I know browsers use cookies so that, for example, if I log into Facebook on a public computer and forget to log out, the next person who opens up a new browser can go into my account.

Does this work the same way for shared VPNs, especially on sites that are not https? Can someone on the same VPN network tap your traffic and cookies, gaining access to your private accounts?

1 Answer 1


... can others on the same IP address log into your accounts?

Authentication has nothing to do with the source IP address and thus with a shared use of a VPN - unless the authentication is explicitly done by source IP. For the common use cases you describe (Facebook login etc) the authentication is not done by IP address but by username and password and after that bound to a session cookie which itself is stored only in the specific browser.

This means that users sharing the same browser would be treated as the same but not users using the same VPN or otherwise using the same IP address (like all users behind the some home router). Even different users on the same computer would be different if they are using different accounts and thus different browser profiles.

... Can someone on the same VPN network tap your traffic and cookies, gaining access to your private accounts?

Sniffing the traffic is a different scenario from just sharing the IP address. For one, the VPN provider itself could of course sniff all the traffic. Usually sniffing between users in the VPN is not possible but a misconfiguration of the VPN could actually make this possible. Apart from that a VPN only provides protection from the local VPN entry to the VPN exit. Since the VPN exit is almost never the ultimate target attackers could sniff the traffic after the VPN exit too. Therefore you should use end-to-end encryption (i.e. HTTPS) to the target no matter if you use a VPN or not.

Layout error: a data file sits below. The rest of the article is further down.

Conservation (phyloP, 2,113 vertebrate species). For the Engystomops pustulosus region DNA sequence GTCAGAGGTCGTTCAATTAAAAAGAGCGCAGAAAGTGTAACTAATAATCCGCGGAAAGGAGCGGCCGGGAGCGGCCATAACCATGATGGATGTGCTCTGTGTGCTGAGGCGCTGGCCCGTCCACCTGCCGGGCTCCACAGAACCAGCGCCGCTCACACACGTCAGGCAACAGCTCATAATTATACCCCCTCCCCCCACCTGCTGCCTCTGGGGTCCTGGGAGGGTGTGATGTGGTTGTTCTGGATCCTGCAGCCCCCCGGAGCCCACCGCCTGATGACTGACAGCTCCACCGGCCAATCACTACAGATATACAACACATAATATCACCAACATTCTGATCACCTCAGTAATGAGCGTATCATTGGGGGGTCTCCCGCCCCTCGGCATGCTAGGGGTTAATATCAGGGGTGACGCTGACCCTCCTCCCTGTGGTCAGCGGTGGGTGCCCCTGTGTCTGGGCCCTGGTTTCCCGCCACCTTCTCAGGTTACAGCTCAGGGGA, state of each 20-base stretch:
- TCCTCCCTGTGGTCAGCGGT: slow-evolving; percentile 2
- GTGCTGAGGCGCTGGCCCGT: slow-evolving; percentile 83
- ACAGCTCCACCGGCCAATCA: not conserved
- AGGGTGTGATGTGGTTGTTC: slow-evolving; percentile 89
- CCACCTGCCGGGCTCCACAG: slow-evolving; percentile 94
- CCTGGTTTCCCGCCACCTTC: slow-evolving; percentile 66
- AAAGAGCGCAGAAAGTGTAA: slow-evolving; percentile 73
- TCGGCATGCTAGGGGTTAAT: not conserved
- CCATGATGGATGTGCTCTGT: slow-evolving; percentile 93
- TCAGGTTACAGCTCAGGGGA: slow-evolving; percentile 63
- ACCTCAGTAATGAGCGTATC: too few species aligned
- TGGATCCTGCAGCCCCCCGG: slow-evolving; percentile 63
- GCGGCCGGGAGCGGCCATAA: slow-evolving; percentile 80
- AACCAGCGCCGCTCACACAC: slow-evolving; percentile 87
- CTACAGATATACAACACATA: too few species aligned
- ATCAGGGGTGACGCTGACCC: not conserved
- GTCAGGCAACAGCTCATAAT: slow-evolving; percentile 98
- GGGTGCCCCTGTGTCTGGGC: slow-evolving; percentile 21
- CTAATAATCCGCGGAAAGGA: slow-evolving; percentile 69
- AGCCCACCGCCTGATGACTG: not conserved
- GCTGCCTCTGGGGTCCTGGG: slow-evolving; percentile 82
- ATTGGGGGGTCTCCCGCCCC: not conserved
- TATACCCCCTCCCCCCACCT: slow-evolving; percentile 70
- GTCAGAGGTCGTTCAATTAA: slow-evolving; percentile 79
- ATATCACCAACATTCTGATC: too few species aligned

• @steffen-Ulrich Isn't OP effectively asking whether someone on the same LAN could intercept non-HTTPS traffic? If you're on a 'shared VPN' - assume OP means site-to-site VPN - then any traffic specifically not encrypted to and from a source IP could be sniffed, similar to being in a coffee shop - the VPN is almost immaterial to the situation (beyond shrinking the potential attackers down from 'anyone' to 'authorised VPN users').
    – user53693
    Commented Jun 21, 2019 at 7:20
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    @Ian: yes, the title and the body don't really match. Title focuses on shared IP while body asks about sniffing within the VPN - which is a different story. I've no addressed the second part too. Commented Jun 21, 2019 at 8:45
  • Hi @SteffenUllrich, can you clarify what you meant by VPN exit never being the ultimate target? Also, if I use a VPN on a http site, the attacker can only see the IP address of the VPN, and not my original, right?
    – Sharpie
    Commented Jun 21, 2019 at 15:13
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    @Sharpie: Network traffic flows over multiple hops (like routers). The VPN does not end at the server you want to reach (like Facebook) but earlier and there are still several hops between the VPN exit and the server. An attacker might lurk there to access your traffic which is no longer protected by the VPN. But yes, the attacker sees the VPN endpoint as source IP. There might be still information at the application level which will provide your real IP, i.e. a VPN does not necessarily provide full anonymity. Commented Jun 21, 2019 at 16:48

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